Well, rumors start with these profs that she tried to sleep with me and have sex with me … none of it true. But it was sad. So sad that we did the right thing, yet people were infantile in handling a very delicate situation.

I mean, don’t get me wrong, I had been through enough jerks in my life that I had considered being a lesbian, but it just wasn’t me. And that was OK with me. In fact, therapists were astounded at the fact that I had no interest in girls after they would hear all that I had gone through with guys; rape, infidelity from a late fiance, then his suicide, abuse… you name it, yet it just wasn’t my cup of tea.

But within a month of our return from New York, we move out from what became our little home over the last year. I moved back in with my parents and she got an apartment on her own.

We both finished Seminary and we went our separate ways.

Fast Forward about 6 years… I am married with kids and she is excelling in her career as an artist and therapist.

About 10 months ago, God gave me a dream about her. So I found her on Facebook and asked for her address. She had told me that she had just entered into her very first lesbian relationship and had given up the “fight.” I was saddened, but not surprised. I thought back to the two camps that the seminary now fell into with that incident. How there was a divide over it. It was strange.

I wrote her a letter and sent her a photo of us when she came down for my college graduation, pre-seminary days. God gave me the words to write to her. And that was that.

We are no longer friends. not even on Facebook. I know I am the old flame that she never got over. I know I was the one that she would tell her future girlfriend’s about that she loved so much because she told me this. And this is why this situation is so near and dear to my heart. This whole thing about the Supreme Court decision but because of it’s length I must break it up in three segments.

I don’t judge her, I never have or any other member of the LGBT community because of that experience during those years. i love her. But I love her from a distance. I have to for both of our sakes. We both know it. I know in my heart homosexuality is wrong, but just like all sin, it can come from brokenness and pain turned inward. I also know that we all struggle with sin and no sin is different in the eyes of God. But the important question remains: Have you given up the fight or are you still fighting the sin?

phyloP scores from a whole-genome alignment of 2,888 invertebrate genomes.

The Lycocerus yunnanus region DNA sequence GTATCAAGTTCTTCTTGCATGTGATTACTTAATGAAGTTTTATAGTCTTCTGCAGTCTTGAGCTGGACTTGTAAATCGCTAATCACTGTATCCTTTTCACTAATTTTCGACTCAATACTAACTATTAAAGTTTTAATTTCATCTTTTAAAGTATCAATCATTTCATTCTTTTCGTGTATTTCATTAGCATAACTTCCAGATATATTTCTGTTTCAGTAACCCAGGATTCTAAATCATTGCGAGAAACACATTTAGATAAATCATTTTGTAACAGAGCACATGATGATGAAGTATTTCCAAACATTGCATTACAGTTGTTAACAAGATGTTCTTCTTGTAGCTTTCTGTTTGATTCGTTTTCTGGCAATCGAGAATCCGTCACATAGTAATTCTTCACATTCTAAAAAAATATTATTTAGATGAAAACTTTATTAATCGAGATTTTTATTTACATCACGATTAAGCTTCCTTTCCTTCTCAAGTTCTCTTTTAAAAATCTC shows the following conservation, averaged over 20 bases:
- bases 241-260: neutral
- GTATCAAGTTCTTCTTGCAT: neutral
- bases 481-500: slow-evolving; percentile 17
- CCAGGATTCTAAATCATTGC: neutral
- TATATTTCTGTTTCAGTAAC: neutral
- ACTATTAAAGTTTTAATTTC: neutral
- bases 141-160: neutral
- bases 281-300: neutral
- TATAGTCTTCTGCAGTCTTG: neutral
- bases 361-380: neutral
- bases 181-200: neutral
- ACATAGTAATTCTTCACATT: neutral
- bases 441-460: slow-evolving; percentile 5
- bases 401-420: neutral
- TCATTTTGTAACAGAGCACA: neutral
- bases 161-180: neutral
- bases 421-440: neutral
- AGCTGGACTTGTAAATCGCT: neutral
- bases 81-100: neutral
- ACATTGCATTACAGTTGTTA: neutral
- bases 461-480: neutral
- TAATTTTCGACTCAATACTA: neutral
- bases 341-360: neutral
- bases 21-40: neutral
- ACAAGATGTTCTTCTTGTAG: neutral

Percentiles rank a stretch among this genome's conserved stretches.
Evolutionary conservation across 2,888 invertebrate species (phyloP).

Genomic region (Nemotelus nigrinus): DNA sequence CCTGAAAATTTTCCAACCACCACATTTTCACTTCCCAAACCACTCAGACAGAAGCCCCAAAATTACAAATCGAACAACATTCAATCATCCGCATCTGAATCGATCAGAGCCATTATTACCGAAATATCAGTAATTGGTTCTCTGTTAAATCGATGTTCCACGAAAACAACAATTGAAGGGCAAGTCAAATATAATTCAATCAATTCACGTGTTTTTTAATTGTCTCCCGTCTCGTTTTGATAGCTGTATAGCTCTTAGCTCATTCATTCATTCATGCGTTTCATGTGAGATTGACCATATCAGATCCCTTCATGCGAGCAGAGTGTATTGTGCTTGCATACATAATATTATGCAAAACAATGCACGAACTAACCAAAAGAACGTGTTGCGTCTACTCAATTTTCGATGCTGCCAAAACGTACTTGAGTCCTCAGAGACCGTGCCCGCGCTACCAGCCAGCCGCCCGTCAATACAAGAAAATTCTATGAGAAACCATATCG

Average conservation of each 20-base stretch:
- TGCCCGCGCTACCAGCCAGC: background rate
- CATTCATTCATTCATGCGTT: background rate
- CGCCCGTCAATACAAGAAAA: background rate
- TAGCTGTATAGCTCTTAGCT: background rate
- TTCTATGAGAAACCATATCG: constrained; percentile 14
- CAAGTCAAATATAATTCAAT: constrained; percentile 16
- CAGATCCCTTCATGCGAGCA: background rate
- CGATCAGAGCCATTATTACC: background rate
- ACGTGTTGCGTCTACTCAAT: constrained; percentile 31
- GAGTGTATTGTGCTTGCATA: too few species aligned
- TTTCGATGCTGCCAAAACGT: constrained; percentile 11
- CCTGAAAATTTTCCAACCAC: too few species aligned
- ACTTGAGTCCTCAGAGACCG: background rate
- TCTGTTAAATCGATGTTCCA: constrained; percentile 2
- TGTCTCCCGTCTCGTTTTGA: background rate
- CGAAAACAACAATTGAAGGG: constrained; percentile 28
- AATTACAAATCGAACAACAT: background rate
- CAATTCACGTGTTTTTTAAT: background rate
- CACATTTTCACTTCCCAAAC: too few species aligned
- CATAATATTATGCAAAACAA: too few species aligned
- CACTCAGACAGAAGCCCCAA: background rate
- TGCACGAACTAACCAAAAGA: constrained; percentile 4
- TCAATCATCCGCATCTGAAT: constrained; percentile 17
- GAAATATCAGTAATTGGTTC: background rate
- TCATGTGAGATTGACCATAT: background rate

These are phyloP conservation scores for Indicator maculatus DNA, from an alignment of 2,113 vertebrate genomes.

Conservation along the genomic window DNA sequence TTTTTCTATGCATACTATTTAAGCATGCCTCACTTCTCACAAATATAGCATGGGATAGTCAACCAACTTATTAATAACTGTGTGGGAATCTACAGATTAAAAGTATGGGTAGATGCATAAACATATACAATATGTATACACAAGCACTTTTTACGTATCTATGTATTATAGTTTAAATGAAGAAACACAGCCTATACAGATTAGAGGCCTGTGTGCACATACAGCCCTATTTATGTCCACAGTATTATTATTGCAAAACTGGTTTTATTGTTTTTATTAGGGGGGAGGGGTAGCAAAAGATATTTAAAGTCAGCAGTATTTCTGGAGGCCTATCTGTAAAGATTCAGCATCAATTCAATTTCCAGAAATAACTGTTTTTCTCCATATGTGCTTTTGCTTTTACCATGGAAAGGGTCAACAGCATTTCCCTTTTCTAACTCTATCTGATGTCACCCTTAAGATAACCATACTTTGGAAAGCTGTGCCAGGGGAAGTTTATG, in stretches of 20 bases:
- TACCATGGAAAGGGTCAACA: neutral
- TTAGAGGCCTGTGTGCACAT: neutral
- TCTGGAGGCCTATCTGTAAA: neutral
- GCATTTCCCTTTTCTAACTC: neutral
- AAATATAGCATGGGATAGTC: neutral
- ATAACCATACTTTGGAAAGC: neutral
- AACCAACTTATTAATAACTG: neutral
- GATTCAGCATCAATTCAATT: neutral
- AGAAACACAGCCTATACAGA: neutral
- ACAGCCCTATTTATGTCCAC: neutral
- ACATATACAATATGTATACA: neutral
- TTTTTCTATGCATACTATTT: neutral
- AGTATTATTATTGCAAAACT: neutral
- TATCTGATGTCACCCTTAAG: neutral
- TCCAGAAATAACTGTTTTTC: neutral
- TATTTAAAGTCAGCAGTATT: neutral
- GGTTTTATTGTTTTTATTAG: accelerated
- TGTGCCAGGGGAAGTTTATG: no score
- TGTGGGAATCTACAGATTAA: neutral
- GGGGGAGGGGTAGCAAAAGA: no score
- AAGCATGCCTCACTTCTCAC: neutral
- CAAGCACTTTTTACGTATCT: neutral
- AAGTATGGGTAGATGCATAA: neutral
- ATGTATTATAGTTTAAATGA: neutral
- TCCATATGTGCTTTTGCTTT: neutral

She gave up. I don’t blame her. I know too much about her life and what she went through after that to know that the church was totally unequipped to deal with that scenario.

But it’s a scenario the Church was facing then and its facing now even more so after Friday.

And I know why.

I saw it played out in Seminary 12 years ago, so intimately and God showed me why her battled failed, and then later, how the Church failed her.

But that will come in part 2 and 3 of this series.

In the end, keep in mind, much of it has to do with Western American’s Church’s hypocrisy. But remember Jesus addresses hypocrisy directly and his answer came from deep love but wasn’t just simple “love” as many are screaming now…

There is much more to the problem, just like there is so much to this story than simple “love,” but I do know this, love always makes things more complex because I loved my friend and my friend loved me.

They were just two very different “loves.”

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One thought on “Part 1: Seminary, My Lesbian Roommate and the Real Problem the Church Faces

  1. Such a powerful story, because it is honest and true! I have never thought of this before. Do know the church is clueless so often. And it’s so sad that others’ sins against us can influence our relationship with HIM. Doesn’t seem fair. But His offer is not one of fairness. It is pure mercy.

    Liked by 1 person